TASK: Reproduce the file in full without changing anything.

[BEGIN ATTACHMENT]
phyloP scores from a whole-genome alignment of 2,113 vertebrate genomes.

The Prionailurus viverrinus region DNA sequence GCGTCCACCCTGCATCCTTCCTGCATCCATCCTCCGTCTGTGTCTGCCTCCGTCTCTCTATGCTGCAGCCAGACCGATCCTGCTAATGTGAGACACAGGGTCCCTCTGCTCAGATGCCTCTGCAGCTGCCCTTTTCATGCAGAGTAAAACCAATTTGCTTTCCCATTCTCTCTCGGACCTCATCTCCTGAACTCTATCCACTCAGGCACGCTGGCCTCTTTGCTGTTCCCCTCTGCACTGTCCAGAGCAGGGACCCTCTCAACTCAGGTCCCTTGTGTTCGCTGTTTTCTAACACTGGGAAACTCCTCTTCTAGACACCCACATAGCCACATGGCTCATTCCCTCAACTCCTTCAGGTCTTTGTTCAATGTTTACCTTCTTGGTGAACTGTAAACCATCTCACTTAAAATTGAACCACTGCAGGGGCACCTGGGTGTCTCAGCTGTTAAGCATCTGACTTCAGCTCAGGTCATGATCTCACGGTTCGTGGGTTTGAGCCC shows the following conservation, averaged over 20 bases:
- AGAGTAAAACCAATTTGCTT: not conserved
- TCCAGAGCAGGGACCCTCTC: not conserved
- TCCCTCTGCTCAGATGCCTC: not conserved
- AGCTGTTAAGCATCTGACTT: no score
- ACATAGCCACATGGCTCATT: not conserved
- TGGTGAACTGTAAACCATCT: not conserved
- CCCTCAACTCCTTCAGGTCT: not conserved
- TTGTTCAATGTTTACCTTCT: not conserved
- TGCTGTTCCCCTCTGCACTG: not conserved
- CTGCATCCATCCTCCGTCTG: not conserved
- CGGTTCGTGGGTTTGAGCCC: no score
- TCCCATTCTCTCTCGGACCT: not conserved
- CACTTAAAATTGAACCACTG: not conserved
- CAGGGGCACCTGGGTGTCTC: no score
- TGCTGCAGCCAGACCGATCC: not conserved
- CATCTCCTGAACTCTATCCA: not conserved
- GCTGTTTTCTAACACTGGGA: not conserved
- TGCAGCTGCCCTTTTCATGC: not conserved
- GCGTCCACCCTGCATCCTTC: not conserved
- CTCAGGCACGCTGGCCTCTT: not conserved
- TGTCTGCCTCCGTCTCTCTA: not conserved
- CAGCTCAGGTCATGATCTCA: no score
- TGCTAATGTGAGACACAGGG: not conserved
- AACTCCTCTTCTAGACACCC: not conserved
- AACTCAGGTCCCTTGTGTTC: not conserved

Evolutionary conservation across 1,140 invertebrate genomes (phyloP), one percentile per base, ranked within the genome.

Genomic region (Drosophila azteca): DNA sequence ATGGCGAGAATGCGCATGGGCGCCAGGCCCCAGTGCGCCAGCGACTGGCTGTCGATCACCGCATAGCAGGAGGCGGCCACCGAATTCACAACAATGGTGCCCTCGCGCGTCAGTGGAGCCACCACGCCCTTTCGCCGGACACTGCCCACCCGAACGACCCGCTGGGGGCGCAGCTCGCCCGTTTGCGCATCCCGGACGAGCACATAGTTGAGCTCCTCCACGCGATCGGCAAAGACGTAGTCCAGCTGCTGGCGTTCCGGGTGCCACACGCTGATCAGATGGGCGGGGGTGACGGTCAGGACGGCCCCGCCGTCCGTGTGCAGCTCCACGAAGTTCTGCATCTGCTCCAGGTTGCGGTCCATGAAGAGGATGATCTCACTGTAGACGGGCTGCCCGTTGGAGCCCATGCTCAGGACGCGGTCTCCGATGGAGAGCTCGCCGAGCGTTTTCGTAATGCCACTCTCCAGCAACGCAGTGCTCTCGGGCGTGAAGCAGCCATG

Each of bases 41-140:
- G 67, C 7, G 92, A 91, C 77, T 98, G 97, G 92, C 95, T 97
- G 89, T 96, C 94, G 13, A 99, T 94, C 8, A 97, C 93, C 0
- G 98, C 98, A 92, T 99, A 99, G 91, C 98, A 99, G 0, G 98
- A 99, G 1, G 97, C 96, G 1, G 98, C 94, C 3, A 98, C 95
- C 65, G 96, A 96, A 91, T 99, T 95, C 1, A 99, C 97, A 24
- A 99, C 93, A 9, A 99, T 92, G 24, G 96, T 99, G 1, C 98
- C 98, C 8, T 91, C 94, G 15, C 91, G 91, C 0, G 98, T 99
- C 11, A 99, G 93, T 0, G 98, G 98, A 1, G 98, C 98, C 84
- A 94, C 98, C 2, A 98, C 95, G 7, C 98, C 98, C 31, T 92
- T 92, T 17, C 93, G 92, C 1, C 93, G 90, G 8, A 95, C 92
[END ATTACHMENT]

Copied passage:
phyloP scores from a whole-genome alignment of 2,113 vertebrate genomes.

The Prionailurus viverrinus region DNA sequence GCGTCCACCCTGCATCCTTCCTGCATCCATCCTCCGTCTGTGTCTGCCTCCGTCTCTCTATGCTGCAGCCAGACCGATCCTGCTAATGTGAGACACAGGGTCCCTCTGCTCAGATGCCTCTGCAGCTGCCCTTTTCATGCAGAGTAAAACCAATTTGCTTTCCCATTCTCTCTCGGACCTCATCTCCTGAACTCTATCCACTCAGGCACGCTGGCCTCTTTGCTGTTCCCCTCTGCACTGTCCAGAGCAGGGACCCTCTCAACTCAGGTCCCTTGTGTTCGCTGTTTTCTAACACTGGGAAACTCCTCTTCTAGACACCCACATAGCCACATGGCTCATTCCCTCAACTCCTTCAGGTCTTTGTTCAATGTTTACCTTCTTGGTGAACTGTAAACCATCTCACTTAAAATTGAACCACTGCAGGGGCACCTGGGTGTCTCAGCTGTTAAGCATCTGACTTCAGCTCAGGTCATGATCTCACGGTTCGTGGGTTTGAGCCC shows the following conservation, averaged over 20 bases:
- AGAGTAAAACCAATTTGCTT: not conserved
- TCCAGAGCAGGGACCCTCTC: not conserved
- TCCCTCTGCTCAGATGCCTC: not conserved
- AGCTGTTAAGCATCTGACTT: no score
- ACATAGCCACATGGCTCATT: not conserved
- TGGTGAACTGTAAACCATCT: not conserved
- CCCTCAACTCCTTCAGGTCT: not conserved
- TTGTTCAATGTTTACCTTCT: not conserved
- TGCTGTTCCCCTCTGCACTG: not conserved
- CTGCATCCATCCTCCGTCTG: not conserved
- CGGTTCGTGGGTTTGAGCCC: no score
- TCCCATTCTCTCTCGGACCT: not conserved
- CACTTAAAATTGAACCACTG: not conserved
- CAGGGGCACCTGGGTGTCTC: no score
- TGCTGCAGCCAGACCGATCC: not conserved
- CATCTCCTGAACTCTATCCA: not conserved
- GCTGTTTTCTAACACTGGGA: not conserved
- TGCAGCTGCCCTTTTCATGC: not conserved
- GCGTCCACCCTGCATCCTTC: not conserved
- CTCAGGCACGCTGGCCTCTT: not conserved
- TGTCTGCCTCCGTCTCTCTA: not conserved
- CAGCTCAGGTCATGATCTCA: no score
- TGCTAATGTGAGACACAGGG: not conserved
- AACTCCTCTTCTAGACACCC: not conserved
- AACTCAGGTCCCTTGTGTTC: not conserved

Evolutionary conservation across 1,140 invertebrate genomes (phyloP), one percentile per base, ranked within the genome.

Genomic region (Drosophila azteca): DNA sequence ATGGCGAGAATGCGCATGGGCGCCAGGCCCCAGTGCGCCAGCGACTGGCTGTCGATCACCGCATAGCAGGAGGCGGCCACCGAATTCACAACAATGGTGCCCTCGCGCGTCAGTGGAGCCACCACGCCCTTTCGCCGGACACTGCCCACCCGAACGACCCGCTGGGGGCGCAGCTCGCCCGTTTGCGCATCCCGGACGAGCACATAGTTGAGCTCCTCCACGCGATCGGCAAAGACGTAGTCCAGCTGCTGGCGTTCCGGGTGCCACACGCTGATCAGATGGGCGGGGGTGACGGTCAGGACGGCCCCGCCGTCCGTGTGCAGCTCCACGAAGTTCTGCATCTGCTCCAGGTTGCGGTCCATGAAGAGGATGATCTCACTGTAGACGGGCTGCCCGTTGGAGCCCATGCTCAGGACGCGGTCTCCGATGGAGAGCTCGCCGAGCGTTTTCGTAATGCCACTCTCCAGCAACGCAGTGCTCTCGGGCGTGAAGCAGCCATG

Each of bases 41-140:
- G 67, C 7, G 92, A 91, C 77, T 98, G 97, G 92, C 95, T 97
- G 89, T 96, C 94, G 13, A 99, T 94, C 8, A 97, C 93, C 0
- G 98, C 98, A 92, T 99, A 99, G 91, C 98, A 99, G 0, G 98
- A 99, G 1, G 97, C 96, G 1, G 98, C 94, C 3, A 98, C 95
- C 65, G 96, A 96, A 91, T 99, T 95, C 1, A 99, C 97, A 24
- A 99, C 93, A 9, A 99, T 92, G 24, G 96, T 99, G 1, C 98
- C 98, C 8, T 91, C 94, G 15, C 91, G 91, C 0, G 98, T 99
- C 11, A 99, G 93, T 0, G 98, G 98, A 1, G 98, C 98, C 84
- A 94, C 98, C 2, A 98, C 95, G 7, C 98, C 98, C 31, T 92
- T 92, T 17, C 93, G 92, C 1, C 93, G 90, G 8, A 95, C 92